And lastly get out from proposed turbine areas. You may end up with a house that is worthless once wind turbines are in operation

James Rust

5 Dr. James H. Rust { 04.06.13 at 9:14 am }

This news report from the London-based Oil & Energy Insider was posted on the Internet April 4, 2013. It contains disturbing news about wind energy as a “renewable” energy source. One problem is Mafia involvement in Italian wind farms.

“Traditionally the mafia controls operations in gambling,prostitution, protection, extortion, and loan-sharking; yet recent evidence in Italy shows they might actually be adding renewable energy to that list.” This is reasonable because of analogies of normal Mafia business activities to some features of promoting renewable energy sources.

Since the Mafia knows how to use good business models on investments in Italy, it makes sense sister-organizations in the United States may be making similar investments.

Renewable energy programs in the United States rely on government subsidies for construction and operation and government mandates that users of renewable electricity must pay higher rates for electricity. This is a business model the Mafia figuratively refers to “do as I say or we will use a baseball bat to break your legs”. Some times the model is enforced.

Wind and solar farms seem a good way to hide illegal money and this activity should be examined in the United States. One problem may be the U. S. government having sympathies with the Mafia because they support U. S. government activities. Through crony capitalism, the U. S. government promotes a reverse Robin Hood theory of taking money from the poor and giving it to their rich supporters.

6 JohnInMA { 04.06.13 at 11:57 am }

In reply to James Rust’s posting about Italy: Although the mob is more endemic in Italy, and certain regions have high Mafia land ownership rates making it easier (?) for them to take advantage of government wind and solar farm subsidies, I doubt there is a full analogy. Nothing about the nature of wind and solar farms are suspect for the same reasons, here.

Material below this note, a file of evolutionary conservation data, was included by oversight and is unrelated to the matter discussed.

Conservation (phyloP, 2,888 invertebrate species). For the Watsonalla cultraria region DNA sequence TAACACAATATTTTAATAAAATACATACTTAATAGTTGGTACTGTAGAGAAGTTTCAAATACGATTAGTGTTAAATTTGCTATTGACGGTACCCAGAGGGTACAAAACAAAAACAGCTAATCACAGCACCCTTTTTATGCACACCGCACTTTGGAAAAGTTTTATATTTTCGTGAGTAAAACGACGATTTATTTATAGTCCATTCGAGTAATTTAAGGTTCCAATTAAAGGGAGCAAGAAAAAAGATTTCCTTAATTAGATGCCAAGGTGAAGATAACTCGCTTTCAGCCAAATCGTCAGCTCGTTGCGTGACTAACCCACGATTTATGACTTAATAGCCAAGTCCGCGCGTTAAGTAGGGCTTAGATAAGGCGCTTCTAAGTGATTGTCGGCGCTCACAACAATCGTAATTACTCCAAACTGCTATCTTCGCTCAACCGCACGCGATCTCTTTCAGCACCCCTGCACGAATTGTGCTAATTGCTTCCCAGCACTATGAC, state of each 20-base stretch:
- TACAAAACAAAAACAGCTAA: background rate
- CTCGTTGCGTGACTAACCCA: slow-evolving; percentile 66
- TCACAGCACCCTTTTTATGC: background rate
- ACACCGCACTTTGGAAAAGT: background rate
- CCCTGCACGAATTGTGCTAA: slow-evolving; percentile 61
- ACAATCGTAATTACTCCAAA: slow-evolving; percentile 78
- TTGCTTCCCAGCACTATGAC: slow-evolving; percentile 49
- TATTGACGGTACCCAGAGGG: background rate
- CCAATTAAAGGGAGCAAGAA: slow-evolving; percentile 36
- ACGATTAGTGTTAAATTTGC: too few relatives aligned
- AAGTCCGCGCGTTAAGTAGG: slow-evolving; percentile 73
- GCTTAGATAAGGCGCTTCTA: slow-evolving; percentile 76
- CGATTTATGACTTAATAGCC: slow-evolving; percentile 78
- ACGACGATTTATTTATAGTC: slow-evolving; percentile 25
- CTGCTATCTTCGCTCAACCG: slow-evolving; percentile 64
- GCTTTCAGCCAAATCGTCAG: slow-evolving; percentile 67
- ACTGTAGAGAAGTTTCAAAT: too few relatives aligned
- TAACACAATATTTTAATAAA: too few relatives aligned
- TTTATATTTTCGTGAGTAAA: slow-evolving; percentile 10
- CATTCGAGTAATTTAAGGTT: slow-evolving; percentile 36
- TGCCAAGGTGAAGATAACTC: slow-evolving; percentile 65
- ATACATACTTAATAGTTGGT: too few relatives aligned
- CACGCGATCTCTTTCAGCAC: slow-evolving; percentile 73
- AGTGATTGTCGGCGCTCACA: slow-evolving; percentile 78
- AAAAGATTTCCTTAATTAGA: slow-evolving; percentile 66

However, it seems very fair to request a second (or first??) look at the ‘green investment’ funds, especially those who receive special regulatory and tax considerations. Look for the limited partnerships, LLCs, and even the non-profit label and you might be surprised by the count. Or maybe not. Their funding sources are often difficult to discern in sufficient detail. Many of these organizations/groups are singulary focused on investments with the greatest ‘green’ subsidies, but not just energy. It’s a very different scenario when compared to other venture and angel organizations who have a lot to lose from risky behavior in the legal sense. Both types of organizations chase the energy subsidy dollars here, but only the first groups’ finances seem potentially suspect. Perhaps the best place to start is in tracing the partnership/LLC trail to which Gore dollars flow….

Although crony capitalism is rampant and by no means unique to renewable energy, I think the greater danger is in the overall collusion and corruption and not the source of the funds. As this original post suggests, the apparently coordinated effort to hide truths and bend to ideological whims (as environmental groups have) is more ominous. There may be better places to start addressing cronyism to get more out of the effort. Banking, for example?

7 Jim Wiegand { 04.07.13 at 2:55 pm }

In the UK the RSPB is the equivalent of the Audubon Society here in America. Everyone should read this story ” RSPB makes a killing… from windfarm giants behind turbines accused of destroying rare birds”. http://www.dailymail.co.uk/news/article-2305197/RSPB-makes-killing–windfarm-giants-turbines-accused-destroying-rare-birds.html

It is important for people to realize that these groups have also sold-out here in America. They profit off the rare and endangered species that are slaughtered at wind farms.

These groups are being rewarded for their support and silence about the ongoing wind turbine genocide. They are also lying to all their members when they claim it will be far better for the world to have these wind turbines than to not have them. The truth is that by supporting wind turbines, is it much more profitable for these groups.

People need to realize that the primary conservation groups have been hijacked and are nothing more than wind industry mouthpieces or pitchmen. One of the most obvious illustrations of betrayal by these conservation groups is their silence. Silent about the development of bird safe wind turbines, they do exist. These sellouts should be screaming about this as a solution to save the many species being slaughtered off by turbines.

8 Wind Turbine Ecological Impact On Bat Population : Wind Power for Home Zone { 04.08.13 at 12:02 pm }

[...] That means the more than 40,000 turbines operating in the United States, often in or near important habitats, could easily be killing 13 million to 39 million birds and bats every year! Learn more at the Master Resource. [...]

9 Weekly Climate and Energy News Roundup | Watts Up With That? { 04.08.13 at 2:23 pm }